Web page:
A good friend of mine met up with a financial planner to get his affairs in order, great plan right? Well that depends of course on the financial planner. First off, I am not a financial planner, but I play one on the Web. So I offered to weigh in for him on what his planner might recommend and he took me up on the offer. After all of their meetings and conversations, he concluded that my buddy is on the right track and the one thing he should do is move his $30,000 emergency fund. Where should he move it? Why to a High Yield Bond Mutual Fund of course! . Let’s look at the details:
The Financial Planners Emergency Fund Investment Recommendation
Starting Investment: $30,000
Investment Vehicle: High Yield Bond Mutual Fund
Front Load: 4.75%
5 year Total Return:3.05%
Amount Invested after Fees: $28,575
Liquidity: 5 Business days would be typical to get it somewhere you could use it.
Risk: Low, although funds are not backed by FDIC.
So essentially the planner is recommending that the emergency fund be used as an investment, which also means that it carries some risk and honestly a small amount of reward especially after you add the $1425 front load fee for purchasing this mutual fund.
FiscalGeek’s Emergency Fund Investment Recommendation
I don’t want to be misleading because my recommendation is to effectively not treat the emergency fund as an investment rather it’s use is for “EMERGENCIES!” That means that it needs to be there when you need it with no risk. The planner’s recommendation does not meet those goals.
Starting Investment: $29,000
Investment Vehicle: Ally Bank High Yield Online Savings Account
5 year Total Return: Not a straightforward calculation, Ally’s current rate is 1.70% but within the last year they’ve been at a high of 3.75%. They consistently are in the top of all online savings rates, as interest rates rise so will your return. Source
Amount Invested after Fees: $29,000
Liquidity: 2 business days would be typical to get it to another bank account, open up a lower yield money market and you can withdraw with a check card immediately.
Risk: I can’t with good conscience say none, but your money is protected by the FDIC up to $250,000 so unless the entire U.S. federal government goes insolvent (which some may argue they already are) your money couldn’t be much safer.
Hold on, you have only $29,000 as the starting investment, where did the other $1000 go? This depends on your paranoia level, but I would argue that it makes sense to have $1000 cold hard cash stashed somewhere nearby. Not your mattress, not your underwear drawer, but somewhere you could get at it in a matter of minutes if needed. This is the ultimate in liquidity and could come in very handy in some situations. No you’ll get no return on your investment, but that’s okay, that’s not what this money is for, it’s for your piece of mind. Frugal Dad has some great advice for places to hide cash, but I would only use these as inspiration just to be safe.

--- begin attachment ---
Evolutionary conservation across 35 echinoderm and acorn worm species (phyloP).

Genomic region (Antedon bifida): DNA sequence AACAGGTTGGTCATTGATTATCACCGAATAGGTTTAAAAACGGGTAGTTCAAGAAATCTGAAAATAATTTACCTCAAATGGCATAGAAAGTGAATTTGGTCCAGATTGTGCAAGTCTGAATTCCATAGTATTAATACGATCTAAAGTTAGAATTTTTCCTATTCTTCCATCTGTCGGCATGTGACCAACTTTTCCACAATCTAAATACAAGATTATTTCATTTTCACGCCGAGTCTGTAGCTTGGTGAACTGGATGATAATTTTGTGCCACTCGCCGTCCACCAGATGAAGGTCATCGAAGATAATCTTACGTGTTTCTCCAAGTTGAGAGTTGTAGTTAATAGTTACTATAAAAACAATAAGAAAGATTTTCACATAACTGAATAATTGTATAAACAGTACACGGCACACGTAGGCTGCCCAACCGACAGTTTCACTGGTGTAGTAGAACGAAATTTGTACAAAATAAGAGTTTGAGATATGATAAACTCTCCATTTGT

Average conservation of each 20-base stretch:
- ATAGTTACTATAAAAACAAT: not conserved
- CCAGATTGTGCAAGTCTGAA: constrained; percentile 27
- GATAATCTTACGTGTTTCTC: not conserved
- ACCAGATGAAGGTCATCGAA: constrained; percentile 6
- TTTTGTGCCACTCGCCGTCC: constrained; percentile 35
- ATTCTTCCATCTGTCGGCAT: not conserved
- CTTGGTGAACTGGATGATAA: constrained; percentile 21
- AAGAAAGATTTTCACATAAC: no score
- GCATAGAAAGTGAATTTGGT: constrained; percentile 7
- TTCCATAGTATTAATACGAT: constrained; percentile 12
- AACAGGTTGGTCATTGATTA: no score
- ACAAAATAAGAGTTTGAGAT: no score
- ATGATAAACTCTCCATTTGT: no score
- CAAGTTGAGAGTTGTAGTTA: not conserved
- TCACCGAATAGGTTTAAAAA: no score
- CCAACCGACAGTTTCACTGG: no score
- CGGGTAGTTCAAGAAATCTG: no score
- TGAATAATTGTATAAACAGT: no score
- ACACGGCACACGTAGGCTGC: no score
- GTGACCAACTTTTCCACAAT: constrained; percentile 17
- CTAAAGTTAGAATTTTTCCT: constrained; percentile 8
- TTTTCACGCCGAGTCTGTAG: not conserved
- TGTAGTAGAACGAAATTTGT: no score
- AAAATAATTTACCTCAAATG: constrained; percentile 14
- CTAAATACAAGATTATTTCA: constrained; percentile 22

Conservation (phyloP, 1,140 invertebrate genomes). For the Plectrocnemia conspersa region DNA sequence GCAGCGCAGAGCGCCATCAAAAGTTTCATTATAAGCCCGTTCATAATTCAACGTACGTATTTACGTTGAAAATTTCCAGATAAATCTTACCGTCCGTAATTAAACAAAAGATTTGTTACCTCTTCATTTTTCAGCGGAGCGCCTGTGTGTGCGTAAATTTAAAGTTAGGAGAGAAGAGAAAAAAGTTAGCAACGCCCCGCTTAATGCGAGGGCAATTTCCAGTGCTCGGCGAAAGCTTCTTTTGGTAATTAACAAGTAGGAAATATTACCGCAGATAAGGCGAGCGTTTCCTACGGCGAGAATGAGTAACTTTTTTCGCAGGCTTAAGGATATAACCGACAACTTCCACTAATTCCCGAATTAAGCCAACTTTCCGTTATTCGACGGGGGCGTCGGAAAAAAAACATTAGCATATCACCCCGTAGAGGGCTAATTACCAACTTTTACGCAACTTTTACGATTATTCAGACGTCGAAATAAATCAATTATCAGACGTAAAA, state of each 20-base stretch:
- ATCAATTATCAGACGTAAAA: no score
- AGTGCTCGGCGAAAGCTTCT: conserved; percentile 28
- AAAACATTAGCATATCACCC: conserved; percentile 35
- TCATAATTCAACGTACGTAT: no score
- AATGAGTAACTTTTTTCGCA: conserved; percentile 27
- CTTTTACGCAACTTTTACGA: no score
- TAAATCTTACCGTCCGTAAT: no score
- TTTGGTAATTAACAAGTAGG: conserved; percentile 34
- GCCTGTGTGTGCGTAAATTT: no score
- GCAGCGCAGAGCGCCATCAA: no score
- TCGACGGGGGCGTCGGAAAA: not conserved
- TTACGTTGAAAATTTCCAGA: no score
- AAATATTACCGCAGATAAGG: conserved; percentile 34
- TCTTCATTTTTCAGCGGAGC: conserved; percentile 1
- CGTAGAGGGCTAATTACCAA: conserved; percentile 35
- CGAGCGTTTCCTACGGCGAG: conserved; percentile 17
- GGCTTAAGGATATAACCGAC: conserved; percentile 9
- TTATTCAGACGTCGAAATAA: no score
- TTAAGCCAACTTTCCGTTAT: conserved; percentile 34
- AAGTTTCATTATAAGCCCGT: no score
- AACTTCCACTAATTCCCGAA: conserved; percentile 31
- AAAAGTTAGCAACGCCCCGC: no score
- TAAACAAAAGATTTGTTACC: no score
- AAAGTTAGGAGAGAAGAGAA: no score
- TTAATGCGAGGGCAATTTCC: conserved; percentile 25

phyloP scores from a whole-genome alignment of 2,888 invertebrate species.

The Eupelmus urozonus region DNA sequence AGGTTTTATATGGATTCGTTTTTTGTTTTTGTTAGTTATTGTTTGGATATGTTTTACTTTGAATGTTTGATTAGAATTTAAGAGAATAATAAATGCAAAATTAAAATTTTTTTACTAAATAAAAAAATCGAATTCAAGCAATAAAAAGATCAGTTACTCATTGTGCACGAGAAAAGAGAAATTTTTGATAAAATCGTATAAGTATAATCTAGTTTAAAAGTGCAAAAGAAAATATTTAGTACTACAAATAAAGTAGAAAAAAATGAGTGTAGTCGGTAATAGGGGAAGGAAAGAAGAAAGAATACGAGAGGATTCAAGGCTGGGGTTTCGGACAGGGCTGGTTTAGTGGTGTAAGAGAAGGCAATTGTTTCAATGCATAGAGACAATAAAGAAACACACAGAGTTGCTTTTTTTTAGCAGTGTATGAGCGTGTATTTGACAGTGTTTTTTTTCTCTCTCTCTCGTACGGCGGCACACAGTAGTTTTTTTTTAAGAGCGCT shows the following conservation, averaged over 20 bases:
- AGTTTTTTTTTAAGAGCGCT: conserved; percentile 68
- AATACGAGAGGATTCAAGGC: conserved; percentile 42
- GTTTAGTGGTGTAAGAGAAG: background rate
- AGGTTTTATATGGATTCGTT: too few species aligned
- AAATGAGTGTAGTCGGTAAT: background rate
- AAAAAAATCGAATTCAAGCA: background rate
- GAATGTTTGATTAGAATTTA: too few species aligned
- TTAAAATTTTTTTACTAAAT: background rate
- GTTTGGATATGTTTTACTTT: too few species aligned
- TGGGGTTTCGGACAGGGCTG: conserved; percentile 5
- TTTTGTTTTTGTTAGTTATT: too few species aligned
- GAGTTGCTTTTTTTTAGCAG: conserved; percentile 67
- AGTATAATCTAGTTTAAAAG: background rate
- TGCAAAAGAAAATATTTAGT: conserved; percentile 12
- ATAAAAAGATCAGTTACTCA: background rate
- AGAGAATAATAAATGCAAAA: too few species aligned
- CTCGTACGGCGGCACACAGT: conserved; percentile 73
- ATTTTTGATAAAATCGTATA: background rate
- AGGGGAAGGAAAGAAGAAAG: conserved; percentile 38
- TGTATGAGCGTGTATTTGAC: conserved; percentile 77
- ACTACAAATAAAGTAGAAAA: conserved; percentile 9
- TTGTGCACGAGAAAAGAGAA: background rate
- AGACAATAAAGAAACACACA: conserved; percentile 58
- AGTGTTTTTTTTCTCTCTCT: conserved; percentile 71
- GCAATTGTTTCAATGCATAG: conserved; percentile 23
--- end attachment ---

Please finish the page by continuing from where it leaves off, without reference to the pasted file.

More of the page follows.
Why Ally Bank?
I don’t have a particular brand affinity for online savings accounts and many would work just as well. It’s just that Ally has one of the highest savings rates around and has consistently done that. Although today’s rate of 1.7% is nothing to write home about, it’s still free money, it’s terribly easy to use and setup an account online. And you can very easily transfer funds from your other checking/savings accounts to and from your Ally account. I’ve recently opened an account with them and it works fantastic. You could just as easily find a local credit union or neighborhood bank to deposit your emergency fund savings although doing some serious looking I could not locate a better rate. My credit union is small and offers a fantastic 7.71% on your first $750 account balance but after that it drops to .71%.
A High Interest Checking Account
Another option for those willing to jump through some hoops would be to open a high interest checking account, you can find many options at CheckingFinder and currently you can get rates up to 4.30% but it does come with a catch. You have to sign up for direct deposit and make at least 10 debit card purchases a month. This kind of defeats the purpose of an emergency fund. You should not be funneling your daily purchases through your savings. I would strongly recommend against this option, but wanted to present this as an option to the highly diligent and disciplined among you of which I am not a member.
So am I suggesting to my friend that he shouldn’t invest in mutual funds? Absolutely not, I think his next steps would to be just that assuming he’s paid off any outstanding debt. In fact I’d go so far as to say if he currently has outstanding debt that he should use a portion of his $30,000 to attack that debt first, and then go after the 3-6 months of expenses in an emergency fund, and then investing. Mutual funds are a great way to invest, it’s how I have directed my meager 401k savings to date, and what I will invest in once we are debt free and have saved our emergency fund. I would just suggest that you arm yourself with as much knowledge as possible and don’t take the advice solely of one individual on where to put your money. I love the statement that Dave Ramsey frequently makes which is that you should never put your money in anything you don’t understand. So it’s in your best interest before you act on anything to do some research.